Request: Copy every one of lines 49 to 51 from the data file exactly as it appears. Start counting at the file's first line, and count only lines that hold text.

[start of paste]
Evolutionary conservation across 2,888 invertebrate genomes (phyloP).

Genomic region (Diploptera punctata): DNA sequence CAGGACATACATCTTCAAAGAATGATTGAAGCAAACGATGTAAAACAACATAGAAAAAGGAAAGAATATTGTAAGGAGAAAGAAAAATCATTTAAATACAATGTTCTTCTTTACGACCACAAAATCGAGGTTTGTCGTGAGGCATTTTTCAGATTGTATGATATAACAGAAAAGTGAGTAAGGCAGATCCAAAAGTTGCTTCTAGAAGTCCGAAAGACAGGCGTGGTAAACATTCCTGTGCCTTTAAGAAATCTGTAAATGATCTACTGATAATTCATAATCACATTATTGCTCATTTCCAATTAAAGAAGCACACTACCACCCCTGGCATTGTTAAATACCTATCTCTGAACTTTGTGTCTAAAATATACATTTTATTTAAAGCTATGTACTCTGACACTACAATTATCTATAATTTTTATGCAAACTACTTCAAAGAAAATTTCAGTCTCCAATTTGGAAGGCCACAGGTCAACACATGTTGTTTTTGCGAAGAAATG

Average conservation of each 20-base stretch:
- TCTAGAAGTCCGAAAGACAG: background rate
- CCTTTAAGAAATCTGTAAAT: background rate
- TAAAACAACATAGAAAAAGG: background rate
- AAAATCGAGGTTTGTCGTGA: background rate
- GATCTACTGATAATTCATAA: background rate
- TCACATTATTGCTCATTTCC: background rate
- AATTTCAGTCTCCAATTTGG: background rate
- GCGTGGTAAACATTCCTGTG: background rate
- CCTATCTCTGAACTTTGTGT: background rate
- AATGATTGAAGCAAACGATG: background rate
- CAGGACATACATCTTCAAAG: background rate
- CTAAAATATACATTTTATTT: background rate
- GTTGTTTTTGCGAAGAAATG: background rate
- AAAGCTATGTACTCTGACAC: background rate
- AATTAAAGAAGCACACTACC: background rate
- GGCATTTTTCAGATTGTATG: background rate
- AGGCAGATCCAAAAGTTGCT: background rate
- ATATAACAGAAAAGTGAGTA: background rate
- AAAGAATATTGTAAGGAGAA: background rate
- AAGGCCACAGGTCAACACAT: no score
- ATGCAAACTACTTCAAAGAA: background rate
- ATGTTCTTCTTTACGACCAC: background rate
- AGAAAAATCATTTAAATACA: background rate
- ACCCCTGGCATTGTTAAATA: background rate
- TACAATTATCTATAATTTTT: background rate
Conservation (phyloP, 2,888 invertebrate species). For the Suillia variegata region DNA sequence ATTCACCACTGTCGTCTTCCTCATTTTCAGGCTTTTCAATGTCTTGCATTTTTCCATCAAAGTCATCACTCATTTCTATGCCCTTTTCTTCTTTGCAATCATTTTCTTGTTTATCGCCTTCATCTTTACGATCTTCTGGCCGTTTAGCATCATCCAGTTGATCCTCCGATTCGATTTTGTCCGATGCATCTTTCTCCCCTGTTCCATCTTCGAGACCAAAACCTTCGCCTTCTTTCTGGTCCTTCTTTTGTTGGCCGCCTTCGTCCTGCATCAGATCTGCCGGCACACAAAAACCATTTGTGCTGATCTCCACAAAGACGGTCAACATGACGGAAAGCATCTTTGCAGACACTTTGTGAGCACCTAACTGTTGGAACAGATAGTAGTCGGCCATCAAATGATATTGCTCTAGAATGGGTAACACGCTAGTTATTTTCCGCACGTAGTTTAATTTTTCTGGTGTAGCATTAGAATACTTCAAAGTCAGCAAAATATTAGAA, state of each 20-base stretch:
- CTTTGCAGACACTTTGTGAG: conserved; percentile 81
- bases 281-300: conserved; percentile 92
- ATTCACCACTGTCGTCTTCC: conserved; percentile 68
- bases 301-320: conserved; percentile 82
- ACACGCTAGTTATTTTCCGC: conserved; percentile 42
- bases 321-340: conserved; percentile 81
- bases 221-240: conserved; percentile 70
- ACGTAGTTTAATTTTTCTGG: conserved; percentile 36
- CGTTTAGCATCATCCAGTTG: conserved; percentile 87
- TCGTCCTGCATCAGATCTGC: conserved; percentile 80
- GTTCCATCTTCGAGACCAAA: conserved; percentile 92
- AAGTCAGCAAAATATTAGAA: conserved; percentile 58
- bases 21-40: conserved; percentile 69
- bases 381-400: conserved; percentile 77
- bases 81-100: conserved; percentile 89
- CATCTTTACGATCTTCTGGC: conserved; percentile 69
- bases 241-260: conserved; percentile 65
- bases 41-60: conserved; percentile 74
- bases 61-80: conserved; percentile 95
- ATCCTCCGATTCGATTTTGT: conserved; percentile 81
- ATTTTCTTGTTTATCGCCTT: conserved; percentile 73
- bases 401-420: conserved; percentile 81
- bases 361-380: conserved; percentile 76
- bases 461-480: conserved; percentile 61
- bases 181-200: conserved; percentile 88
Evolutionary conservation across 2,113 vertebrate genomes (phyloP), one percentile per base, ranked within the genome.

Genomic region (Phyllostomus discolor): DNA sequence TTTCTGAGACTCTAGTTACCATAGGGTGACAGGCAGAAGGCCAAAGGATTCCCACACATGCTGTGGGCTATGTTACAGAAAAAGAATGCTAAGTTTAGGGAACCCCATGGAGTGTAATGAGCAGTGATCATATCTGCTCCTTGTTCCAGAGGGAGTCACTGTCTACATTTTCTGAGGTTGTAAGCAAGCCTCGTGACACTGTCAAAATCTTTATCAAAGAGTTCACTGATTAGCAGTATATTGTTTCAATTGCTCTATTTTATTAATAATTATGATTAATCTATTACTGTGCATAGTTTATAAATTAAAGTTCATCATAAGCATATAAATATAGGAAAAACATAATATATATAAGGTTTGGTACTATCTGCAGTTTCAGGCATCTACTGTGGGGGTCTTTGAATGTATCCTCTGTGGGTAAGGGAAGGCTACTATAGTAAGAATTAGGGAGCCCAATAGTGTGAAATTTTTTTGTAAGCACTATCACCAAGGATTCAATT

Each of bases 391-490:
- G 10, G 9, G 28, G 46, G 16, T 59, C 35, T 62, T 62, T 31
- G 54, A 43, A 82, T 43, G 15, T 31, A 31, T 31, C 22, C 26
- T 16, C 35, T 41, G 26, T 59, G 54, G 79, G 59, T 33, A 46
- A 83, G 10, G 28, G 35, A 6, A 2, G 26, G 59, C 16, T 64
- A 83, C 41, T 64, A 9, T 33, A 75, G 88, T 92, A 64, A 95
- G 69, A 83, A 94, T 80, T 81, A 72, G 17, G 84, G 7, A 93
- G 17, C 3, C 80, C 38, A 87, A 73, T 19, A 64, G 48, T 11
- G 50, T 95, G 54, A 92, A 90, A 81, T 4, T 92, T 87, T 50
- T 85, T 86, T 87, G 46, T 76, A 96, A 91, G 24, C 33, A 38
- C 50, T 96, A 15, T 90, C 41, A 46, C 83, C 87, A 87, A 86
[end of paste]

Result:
- ATCCTCCGATTCGATTTTGT: conserved; percentile 81
- ATTTTCTTGTTTATCGCCTT: conserved; percentile 73
- bases 401-420: conserved; percentile 81